Comment: Becoming my father
My dad was mad for the SNP, just about literally. He was a kind, thoughtful, cheerful, honest man, but he went mad in two situations. Firstly, when he was driving – the only time I ever heard him swear – and secondly, when talking politics.
George was an evangelical Nationalist and, like his Christian equivalents, there was, as far as he was concerned, no argument; and he was this disciple for independence as long as I can remember.
He claimed he had voted Labour once, which must have been the 1950 election, and after that he only voted SNP. I remember him being really, really pleased when the SNP held its deposit in a by-election, I think in Glasgow Gorbals, and there was no doubt that the Hamilton by-election was one of the happiest nights of his life – and one of only two times when I saw my mother drunk. For she too was a Nationalist; she was just much less interested in politics, at least of the democratic variety.
Anyway, George was voting SNP when they were getting two per cent of the vote, and died just before they won the Holyrood election in 2007, which is really sad. At his funeral, John Swinney (who is a kind and good man) said “George fought for the SNP in the battleground of West Lothian” and that fight was part of my childhood.
My father, by the time I was able to understand anything, hated the Labour Party and campaigned hard against Tam Dalyell, the very long-serving Labour MP for West Lothian, known popularly as ‘Tory Tam, the Labour man’ because he was a baronet who lived in The Binns, a big country house not far from where we lived.
Billy Wolfe, who was the leader of the SNP through the 1970s, was an adored friend of George’s, and my dad’s mission was to ensure that Kirkliston, the village where we lived, turned out to support him. In October 1974, Wolfe ran Dalyell pretty close, but lost by 3,000 votes, but Kirkliston voted for him big style. I stood at the polling place with my father, who knew everybody, and who said to each voter as they passed, “Vote SNP and the sun will come out.”
In West Lothian in that era the Tories were a complete irrelevance; it was Labour that he wanted ruined. That fight was really dirty. One time I went leafleting with my father in Winchburgh and in among the old miners’cottages I heard a shout saying, “Nat boy, we’re coming to get you,” so I dumped the leaflets and ran back to Kirkliston.
Being a Nationalist in those times suited my dad in another way – as everyone knows, the SNP back then had a number of identities: they were lefties in urban areas and ‘Tartan Tories’ in rural constituencies, all joined together into one movement for independence. If Labour was a broad church, the SNP was an immense cathedral, which meant that George didn’t need to conform to any left or right wing thinking and could hold fast to his own idiosyncratic preferences.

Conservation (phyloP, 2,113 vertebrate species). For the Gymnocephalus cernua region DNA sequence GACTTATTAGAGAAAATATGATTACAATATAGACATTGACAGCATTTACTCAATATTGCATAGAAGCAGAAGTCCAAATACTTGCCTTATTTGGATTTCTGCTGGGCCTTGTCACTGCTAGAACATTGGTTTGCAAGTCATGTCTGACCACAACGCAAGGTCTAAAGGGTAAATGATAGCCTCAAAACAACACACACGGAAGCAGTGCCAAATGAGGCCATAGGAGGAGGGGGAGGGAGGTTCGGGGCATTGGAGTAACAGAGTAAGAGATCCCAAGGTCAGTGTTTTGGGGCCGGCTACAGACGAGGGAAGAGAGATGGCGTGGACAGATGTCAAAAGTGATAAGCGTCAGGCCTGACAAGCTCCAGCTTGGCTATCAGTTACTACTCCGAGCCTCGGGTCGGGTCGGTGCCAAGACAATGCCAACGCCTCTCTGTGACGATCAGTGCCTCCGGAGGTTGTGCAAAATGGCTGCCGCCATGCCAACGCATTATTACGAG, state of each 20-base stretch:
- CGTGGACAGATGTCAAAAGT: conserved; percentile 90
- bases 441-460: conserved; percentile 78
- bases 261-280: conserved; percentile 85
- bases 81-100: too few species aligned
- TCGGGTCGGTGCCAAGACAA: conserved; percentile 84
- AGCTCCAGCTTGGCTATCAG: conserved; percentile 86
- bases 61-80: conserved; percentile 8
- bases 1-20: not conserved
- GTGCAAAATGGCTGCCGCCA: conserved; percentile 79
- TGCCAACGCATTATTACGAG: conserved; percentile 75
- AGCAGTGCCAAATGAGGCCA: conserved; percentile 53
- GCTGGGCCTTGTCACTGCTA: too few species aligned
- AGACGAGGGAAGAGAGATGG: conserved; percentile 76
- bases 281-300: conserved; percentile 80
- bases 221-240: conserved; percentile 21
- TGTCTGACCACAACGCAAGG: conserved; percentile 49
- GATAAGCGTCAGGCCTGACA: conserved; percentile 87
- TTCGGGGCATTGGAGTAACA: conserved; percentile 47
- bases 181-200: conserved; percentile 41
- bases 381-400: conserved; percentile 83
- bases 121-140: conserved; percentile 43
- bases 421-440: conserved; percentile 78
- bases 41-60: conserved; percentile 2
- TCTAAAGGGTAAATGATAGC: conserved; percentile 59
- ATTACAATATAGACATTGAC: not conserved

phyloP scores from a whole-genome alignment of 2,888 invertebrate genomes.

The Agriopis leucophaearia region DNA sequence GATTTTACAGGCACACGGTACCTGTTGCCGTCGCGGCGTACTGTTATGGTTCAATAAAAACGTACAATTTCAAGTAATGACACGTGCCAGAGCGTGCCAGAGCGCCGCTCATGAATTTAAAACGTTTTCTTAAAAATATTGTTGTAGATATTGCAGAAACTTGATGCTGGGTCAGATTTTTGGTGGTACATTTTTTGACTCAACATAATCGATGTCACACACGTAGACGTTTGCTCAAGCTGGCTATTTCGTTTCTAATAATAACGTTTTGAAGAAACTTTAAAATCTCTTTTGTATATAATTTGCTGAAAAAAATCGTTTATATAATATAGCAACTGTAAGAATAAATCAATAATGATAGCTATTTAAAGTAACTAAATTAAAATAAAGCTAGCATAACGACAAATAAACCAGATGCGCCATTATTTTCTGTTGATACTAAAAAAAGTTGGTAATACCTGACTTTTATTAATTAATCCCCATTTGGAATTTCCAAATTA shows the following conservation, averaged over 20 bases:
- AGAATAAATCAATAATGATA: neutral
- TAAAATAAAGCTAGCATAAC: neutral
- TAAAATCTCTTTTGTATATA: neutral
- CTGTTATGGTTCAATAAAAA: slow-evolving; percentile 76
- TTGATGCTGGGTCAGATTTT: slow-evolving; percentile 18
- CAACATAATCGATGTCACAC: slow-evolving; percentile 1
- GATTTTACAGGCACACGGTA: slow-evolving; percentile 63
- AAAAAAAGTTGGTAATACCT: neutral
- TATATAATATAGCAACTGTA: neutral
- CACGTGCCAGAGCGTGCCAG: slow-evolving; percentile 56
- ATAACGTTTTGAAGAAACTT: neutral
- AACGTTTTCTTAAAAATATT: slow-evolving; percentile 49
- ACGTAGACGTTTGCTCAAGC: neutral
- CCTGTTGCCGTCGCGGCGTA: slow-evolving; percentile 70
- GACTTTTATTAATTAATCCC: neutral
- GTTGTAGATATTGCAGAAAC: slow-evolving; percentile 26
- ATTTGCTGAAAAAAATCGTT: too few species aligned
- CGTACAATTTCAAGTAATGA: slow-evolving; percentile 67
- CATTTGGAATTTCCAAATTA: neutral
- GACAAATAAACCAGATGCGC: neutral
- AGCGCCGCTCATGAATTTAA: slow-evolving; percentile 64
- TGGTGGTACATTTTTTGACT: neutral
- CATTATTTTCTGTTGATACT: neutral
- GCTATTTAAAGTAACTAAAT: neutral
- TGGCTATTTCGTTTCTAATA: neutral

I think he didn’t mind paying his taxes, wasn’t keen on the aristocracy, was pro capital punishment and pro abortion too. He felt sorry for the poor at home and abroad. He wanted to advance the working man in the way that he himself had advanced, but he wanted the working man to be working, not unemployed. He loved nurses, was never – for a moment – racist, but he didn’t care for the church of Rome. He couldn’t stand Mrs Thatcher, but I think he quietly thought some of her ideas were OK. Labour were a shower, the Liberals were useless and stood for nothing, the Tories didn’t have a clue etc, etc.
As I advanced through my teens and became a student I told him, from my own wetty pink standpoint, that his politics didn’t hang together very well. I wanted to know where Scotland was going when it became independent, but he, in truth, just wanted us to be ‘free’. I expect he loved Braveheart.
Now yesterday I reached the ripe old age of… God, I can’t even write it down, because it is just impossible I’m that age. Just call it... 55. Anyway, here in middle age, locked down by this virus, I realise that I’m just the same as George. I always vote SNP, not the peculiar choice it was when I started voting, but really a vote for the established party of government. I do it, in part, because that’s how I was brought up – my mother once asked a visitor to leave the house when he said something mildly anti-SNP; he was a church elder who had come to collect money – and obviously I do it for George.
I was with him canvassing once in a by-election in Edinburgh and a man answered the door in Bruntsfield and said, “You people should be hanged.” So I do it because of that, but also because in some vague way I think Scotland would, in time, be a happier and fairer place with Nicola and her mates in charge.
I have to say, though, that voting SNP also means I can have my own set of peculiar views, which do not, in truth, conform to any political party and in this, as in so many things, I have become more like my father as I got older, which is no bad thing.